Don’t Get Left Behind; It’s Almost GARDENING Time!

Are you thinking about your 2021 garden? You should be! There’s plenty (drought, pests, disease) that can go wrong despite good planning. Why make things more difficult by waiting until the last minute?

Here’s what I do every January when it’s bitterly cold or icy and I don’t want to venture outside. First I get out my gardening journal — surely you have one! I admit that I didn’t start keeping a yearly garden journal for almost 20 years. Then I forgot and bought seeds for a tomato variety that I had grown before and didn’t like. What a waste of valuable garden space! Lesson learned! Anyway, I go through my notes from the previous year and see what varieties I planted and how they did in regards to yield, diseases, pests, etc. Then I ask my co-gardener, Matt, what he liked best about the garden (sugar snap peas!) and what he didn’t like (kale—but it’s good for him!). Then I trace a new garden outline into my journal from my layout map and start planning what will make the cut this year.

Kathy's husband standing between rows of trellised peas in their garden
Matt in the sugar snap peas

Knowing how many square feet you have to plant is critical to proper spacing of your plants. If there’s one complaint I hear more than any other it’s “my plants didn’t do well and I barely got anything from them.” I’d estimate that 80% of the time it’s because the gardener tried to cram too many plants into too small a space. While intensive gardening can be very successful, it is usually the result of mixing different plants with different requirements throughout the season — not planting 4 pepper plants in 4 square feet.

I’d suggest referring to this MU Extension guide for suggested spacing if you are planting a lot of one type of vegetable. If you want to do intensive gardening in a small space, consult this section of the MU Extension Missouri Master gardener manual.

While CGC gardeners will be offered seeds and plants of tried and true varieties during the season, it can be fun to look to other sources for new and exciting varieties. Your choices are mind-boggling. If this interests you, I suggest looking now while the best varieties are still available because that seed goes fast!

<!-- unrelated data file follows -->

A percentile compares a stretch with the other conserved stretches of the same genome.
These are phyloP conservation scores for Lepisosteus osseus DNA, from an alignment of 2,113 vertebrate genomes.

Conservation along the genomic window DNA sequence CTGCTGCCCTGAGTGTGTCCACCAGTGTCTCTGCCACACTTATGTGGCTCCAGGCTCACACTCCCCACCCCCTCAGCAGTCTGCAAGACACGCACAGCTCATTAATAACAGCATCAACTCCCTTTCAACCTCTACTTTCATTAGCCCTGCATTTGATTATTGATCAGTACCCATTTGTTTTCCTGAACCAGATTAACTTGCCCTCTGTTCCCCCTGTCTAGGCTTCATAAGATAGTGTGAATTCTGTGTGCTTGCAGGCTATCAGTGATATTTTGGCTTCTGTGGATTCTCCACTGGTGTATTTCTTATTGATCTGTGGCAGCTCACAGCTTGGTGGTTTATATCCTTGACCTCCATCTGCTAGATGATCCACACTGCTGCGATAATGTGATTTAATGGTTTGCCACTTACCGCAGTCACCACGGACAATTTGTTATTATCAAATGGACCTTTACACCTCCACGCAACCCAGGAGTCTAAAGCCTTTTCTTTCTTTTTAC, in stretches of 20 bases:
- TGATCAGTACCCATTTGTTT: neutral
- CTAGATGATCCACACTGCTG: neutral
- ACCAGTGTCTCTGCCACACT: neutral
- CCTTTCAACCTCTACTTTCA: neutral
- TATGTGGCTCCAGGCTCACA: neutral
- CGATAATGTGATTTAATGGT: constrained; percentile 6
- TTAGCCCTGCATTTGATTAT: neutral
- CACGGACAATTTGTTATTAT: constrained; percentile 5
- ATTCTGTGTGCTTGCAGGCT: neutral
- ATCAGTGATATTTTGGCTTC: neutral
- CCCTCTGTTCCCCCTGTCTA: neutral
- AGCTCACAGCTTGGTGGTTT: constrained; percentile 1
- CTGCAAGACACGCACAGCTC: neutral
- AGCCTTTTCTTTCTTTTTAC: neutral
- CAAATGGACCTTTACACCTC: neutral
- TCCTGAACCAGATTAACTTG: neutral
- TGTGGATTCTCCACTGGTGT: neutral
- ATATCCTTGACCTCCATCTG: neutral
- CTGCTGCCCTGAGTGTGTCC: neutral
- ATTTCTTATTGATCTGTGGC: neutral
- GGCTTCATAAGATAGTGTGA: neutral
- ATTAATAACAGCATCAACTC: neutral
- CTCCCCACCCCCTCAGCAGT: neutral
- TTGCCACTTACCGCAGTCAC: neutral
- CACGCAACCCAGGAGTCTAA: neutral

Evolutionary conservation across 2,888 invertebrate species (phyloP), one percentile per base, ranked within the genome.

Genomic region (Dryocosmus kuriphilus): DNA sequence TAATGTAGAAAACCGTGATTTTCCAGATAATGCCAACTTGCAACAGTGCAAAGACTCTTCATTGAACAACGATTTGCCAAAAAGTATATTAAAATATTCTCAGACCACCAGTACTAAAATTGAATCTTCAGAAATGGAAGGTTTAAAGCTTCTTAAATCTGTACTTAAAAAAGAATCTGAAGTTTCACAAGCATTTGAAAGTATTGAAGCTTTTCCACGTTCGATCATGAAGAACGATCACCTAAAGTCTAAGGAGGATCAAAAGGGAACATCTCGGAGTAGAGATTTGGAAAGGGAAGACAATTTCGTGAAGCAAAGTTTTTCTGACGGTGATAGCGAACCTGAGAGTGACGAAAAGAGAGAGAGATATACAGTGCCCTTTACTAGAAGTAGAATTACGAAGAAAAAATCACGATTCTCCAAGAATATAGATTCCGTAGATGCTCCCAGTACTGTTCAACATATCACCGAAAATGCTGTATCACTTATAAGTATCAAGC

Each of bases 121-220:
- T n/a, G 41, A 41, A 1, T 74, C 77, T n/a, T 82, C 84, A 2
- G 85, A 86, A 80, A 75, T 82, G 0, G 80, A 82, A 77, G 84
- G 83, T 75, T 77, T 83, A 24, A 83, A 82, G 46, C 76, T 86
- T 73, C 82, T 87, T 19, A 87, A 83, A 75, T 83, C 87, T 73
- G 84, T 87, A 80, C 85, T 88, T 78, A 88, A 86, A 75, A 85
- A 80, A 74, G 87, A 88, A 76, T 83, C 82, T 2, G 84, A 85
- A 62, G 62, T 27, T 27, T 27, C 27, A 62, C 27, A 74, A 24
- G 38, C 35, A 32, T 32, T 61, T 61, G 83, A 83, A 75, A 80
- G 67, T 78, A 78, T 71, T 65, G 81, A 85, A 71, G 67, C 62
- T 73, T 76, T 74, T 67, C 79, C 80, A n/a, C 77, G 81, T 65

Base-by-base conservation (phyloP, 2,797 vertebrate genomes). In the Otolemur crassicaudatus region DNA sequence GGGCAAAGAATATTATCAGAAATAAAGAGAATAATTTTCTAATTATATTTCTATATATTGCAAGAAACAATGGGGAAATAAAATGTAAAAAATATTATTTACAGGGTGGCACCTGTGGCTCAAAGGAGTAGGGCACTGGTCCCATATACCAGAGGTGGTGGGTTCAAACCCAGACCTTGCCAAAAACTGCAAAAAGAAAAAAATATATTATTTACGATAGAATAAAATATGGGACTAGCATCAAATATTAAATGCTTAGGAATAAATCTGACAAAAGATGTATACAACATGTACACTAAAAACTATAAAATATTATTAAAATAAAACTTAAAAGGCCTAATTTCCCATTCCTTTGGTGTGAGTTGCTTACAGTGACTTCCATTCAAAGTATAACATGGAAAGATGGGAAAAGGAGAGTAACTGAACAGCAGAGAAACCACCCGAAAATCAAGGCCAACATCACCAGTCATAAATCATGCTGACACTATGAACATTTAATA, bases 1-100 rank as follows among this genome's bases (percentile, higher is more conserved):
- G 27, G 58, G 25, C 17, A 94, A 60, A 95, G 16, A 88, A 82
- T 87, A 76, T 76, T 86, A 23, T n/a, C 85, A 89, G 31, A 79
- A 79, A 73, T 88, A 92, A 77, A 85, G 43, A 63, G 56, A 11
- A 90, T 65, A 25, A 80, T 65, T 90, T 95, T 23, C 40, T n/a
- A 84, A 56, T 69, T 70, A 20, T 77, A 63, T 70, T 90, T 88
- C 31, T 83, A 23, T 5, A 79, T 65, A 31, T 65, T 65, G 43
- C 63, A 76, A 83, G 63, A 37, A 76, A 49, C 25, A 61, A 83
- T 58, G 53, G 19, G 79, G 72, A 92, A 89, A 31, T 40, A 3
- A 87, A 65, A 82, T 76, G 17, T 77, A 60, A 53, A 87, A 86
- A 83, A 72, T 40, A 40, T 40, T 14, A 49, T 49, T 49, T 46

After deciding what plants I want to grow, I go through all my leftover seeds. Questions I ask myself are: what types have I got, how old are they, and is there enough for the upcoming season. Did you know that many seeds are good for several years if stored under cool, dark, and dry conditions? Opinions vary on seed viability lengths but here’s a quick rundown from Johnny’s Selected Seeds catalog:

1 Year: onions, parsnips, parsley, salsify, spinach

2 Years: corn, peas, beans, chives, okra

3 Years: carrots, leeks, asparagus, turnips

4 Years: peppers, chard, pumpkins, squash, watermelons, basil

5 Years: cauliflower, broccoli, beets, tomatoes, eggplant, cucumbers,
muskmelons, celery, lettuce, endive

one red and two green tomatoes on the vine

Next up, are you growing any plants from seed at home? Each year, I grow a variety of our favorite heirloom tomatoes from seeds that I have saved from last year’s fruits. It’s really very easy, just get on the Internet and type in “saving tomato seeds.”